Integration, SQL, OWASP, Guacamole, OpenSSH, Data Storage, CAA

  • Integration fun. Your system must store and have data X. Ok? What the X is being used for? Nobody knows. Ok, what's the point of having, integration or storing data X if it isn't being used for anything at all. I just love logical people. Once again, it's hard to tell, if they're just trolling on purpose.
  • Sometimes SQL just strongly encourages very bad habits, like building SQL queries like strings. Great example is the simply IN query. Most of people just recommend building that as a string, by placing values directly, because handling of lists, sets and similar data structures isn't properly supported. - Sigh. Ok, it works well, but it's ugly and unsafe.
  • Continued ... Then somebody can come and wonder why totally insecure ways of coding is preferred. Well, because it's easy and it works.
  • Continued ... But better option is to build the query string with dynamic number of parameter place holders and then pass the values to the query. This allows safe implementation with dynamic number of parameters.
  • OWASP Top 10 - 2017 - Really nice list. Actually one of the projects I used to work with long time ago, probably had all of these issues. It would be so funny top provide checklist where every item is checked. But just leave out the information does it mean that the issue isn't fixed already, if it ever was present. Hahah. Yep, we've got it all covered. Hmm, actually it's probably that the A4 XML External Entities (XXE) isn't present. Because XML isn't being used internally. But if you expand that to cover HTML then all the possible injection and external sources & references fails are present.
  • NoScript updates with new Firefox are just ridiculous, broken, and broken in just so many was when update comes, it's broken in more ways and even worse, etc. But this is the quite normal way of software development. It takes several iterations to get anything even nearly working. Release pressure is created by tight schedules. Even if bugs are known, there's no time to fix those. Etc. So end result is total disaster, as it often is.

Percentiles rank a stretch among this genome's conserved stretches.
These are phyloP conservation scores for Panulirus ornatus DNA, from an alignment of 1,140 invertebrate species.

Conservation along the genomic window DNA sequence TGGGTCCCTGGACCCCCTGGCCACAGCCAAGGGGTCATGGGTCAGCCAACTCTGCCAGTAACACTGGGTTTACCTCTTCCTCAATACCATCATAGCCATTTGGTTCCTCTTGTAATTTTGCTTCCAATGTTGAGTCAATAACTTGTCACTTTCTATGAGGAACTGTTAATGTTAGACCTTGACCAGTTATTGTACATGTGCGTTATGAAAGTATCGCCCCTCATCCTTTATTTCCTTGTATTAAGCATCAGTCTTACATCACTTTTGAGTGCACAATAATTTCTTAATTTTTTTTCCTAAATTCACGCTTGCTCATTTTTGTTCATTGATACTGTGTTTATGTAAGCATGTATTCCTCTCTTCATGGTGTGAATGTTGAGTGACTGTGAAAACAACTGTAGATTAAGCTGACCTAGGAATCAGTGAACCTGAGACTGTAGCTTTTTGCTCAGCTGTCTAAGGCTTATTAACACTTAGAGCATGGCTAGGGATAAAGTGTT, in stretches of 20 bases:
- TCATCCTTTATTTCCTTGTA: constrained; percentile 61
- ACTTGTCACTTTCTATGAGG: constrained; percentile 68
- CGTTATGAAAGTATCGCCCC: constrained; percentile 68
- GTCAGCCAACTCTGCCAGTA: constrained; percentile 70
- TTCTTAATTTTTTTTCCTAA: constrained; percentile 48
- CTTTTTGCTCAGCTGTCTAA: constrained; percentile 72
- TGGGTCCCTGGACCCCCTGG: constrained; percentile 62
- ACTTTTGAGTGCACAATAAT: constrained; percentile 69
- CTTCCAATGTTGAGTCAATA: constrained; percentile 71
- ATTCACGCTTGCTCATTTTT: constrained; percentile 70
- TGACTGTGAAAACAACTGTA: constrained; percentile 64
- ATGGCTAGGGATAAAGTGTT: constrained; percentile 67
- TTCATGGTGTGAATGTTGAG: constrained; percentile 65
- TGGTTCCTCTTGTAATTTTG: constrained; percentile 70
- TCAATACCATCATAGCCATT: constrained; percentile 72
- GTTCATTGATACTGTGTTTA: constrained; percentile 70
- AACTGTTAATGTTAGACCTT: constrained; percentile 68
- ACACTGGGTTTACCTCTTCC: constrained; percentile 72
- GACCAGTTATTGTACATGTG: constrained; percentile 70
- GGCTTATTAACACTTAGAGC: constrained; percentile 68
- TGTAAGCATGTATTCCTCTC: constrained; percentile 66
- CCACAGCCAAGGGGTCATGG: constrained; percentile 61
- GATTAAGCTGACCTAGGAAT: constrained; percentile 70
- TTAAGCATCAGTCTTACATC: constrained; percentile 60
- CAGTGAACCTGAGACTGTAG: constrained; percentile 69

• When I tested Apache Guacamole it worked above my expectations. It's the clientless remote desktop server. (Sure, the client is written in JavaScript) but it doesn't require installation.
  • Designed integration against TeamViewer API , but I didn't have time to program it, so it was handed to other resources. Including User Management and Reporting features.
  • Did I mention that crappy software written by n00b engineers is totally abundant? Yes. This time it's the true classic crap'o'ware, Skype for Business. Version 16.0.8201.2200 is totally broken. When I open the discussions list, and click CTLR + A to select everything it works. But then I just scroll in the middle of the list, click one entry and press CTRL + A again. Skype goes haywire, for a while and then crashes. Great work guys! Tested over and over again, it works every time. So this is totally repeatable and reproducible. - Sigh. Yet I don't know if this was more fun than enraging.
  • Fine tuned OpenSSH sshd_config and ssh_config on new hardware server. I use cloud services a lot, but for some cases, it's better to have your own hardware. Especially for stuff which require relatively little bandwidth and lot of storage space, and doesn't need to be backed up. The only really cost effective way is large traditional disks. When you got a good fiber connection, it's viable to run the server locally. ed25519 keys are now being used for everything.
  • One server got initially broken disks. It seems that many people don't do proper disk test it before putting drives into production. Yeah, sure, it takes lot of time for larger drives, but so what. Without proper patterned write read burn-in testing, you'll never know if the drives are working, until it's too late.
  • OVH DNS doesn't yet support CAA records RFC6844. Duh.
  • Postmortem with Postgres from GoCardless. Nice story. It's very good to analyze what went wrong and confirm that this hopefully won't happen again. At least with the same failure path. - Yep, failure scenario testing is important. It's easy to guess a few failure models and test one. But getting exhaustive testing is important. It's just like exception handling, you can handle the top 90% successfully, and when something "unexpected" happens, then things really blow up. After all this case seems to be totally normal failure when things aren't properly tested and designed. - "Some bugs will only be surfaced through fault injection - So true. As well as "Automation erodes knowledge". - Yet, nothing new.